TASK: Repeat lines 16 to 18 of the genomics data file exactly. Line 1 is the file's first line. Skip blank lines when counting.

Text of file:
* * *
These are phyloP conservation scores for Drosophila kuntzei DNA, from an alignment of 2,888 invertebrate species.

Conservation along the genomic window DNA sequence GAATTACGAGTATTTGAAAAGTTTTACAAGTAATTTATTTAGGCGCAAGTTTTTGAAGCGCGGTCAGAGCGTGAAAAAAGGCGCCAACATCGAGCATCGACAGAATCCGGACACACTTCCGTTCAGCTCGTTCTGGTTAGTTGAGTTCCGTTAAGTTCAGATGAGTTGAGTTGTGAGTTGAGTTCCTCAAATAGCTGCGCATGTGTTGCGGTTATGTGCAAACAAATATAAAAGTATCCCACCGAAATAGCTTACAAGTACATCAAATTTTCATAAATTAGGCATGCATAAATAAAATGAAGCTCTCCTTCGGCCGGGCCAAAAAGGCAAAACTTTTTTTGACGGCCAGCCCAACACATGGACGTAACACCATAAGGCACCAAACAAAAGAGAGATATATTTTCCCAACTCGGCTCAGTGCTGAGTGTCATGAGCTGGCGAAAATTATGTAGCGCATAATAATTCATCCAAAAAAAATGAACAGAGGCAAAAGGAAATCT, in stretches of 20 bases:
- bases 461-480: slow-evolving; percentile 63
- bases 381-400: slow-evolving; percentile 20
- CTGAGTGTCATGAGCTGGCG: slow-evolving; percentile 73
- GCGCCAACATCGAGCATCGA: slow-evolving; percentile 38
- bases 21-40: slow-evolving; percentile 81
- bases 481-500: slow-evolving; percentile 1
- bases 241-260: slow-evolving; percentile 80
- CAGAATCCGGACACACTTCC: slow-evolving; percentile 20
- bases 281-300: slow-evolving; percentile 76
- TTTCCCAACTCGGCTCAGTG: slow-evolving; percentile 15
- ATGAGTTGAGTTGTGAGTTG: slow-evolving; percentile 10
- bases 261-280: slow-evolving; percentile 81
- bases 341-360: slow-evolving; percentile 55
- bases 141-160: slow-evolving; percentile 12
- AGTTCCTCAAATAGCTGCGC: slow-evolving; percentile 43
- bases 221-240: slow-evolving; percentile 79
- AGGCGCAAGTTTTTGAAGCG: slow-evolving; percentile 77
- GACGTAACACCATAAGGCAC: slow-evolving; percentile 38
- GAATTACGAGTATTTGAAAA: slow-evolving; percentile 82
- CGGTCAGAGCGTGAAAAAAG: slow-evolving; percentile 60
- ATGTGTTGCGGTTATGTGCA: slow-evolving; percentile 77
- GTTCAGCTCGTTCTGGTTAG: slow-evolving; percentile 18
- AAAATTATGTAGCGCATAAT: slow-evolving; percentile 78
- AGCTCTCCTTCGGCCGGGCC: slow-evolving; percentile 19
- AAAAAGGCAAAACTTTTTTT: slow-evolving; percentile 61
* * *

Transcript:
- bases 141-160: slow-evolving; percentile 12
- AGTTCCTCAAATAGCTGCGC: slow-evolving; percentile 43
- bases 221-240: slow-evolving; percentile 79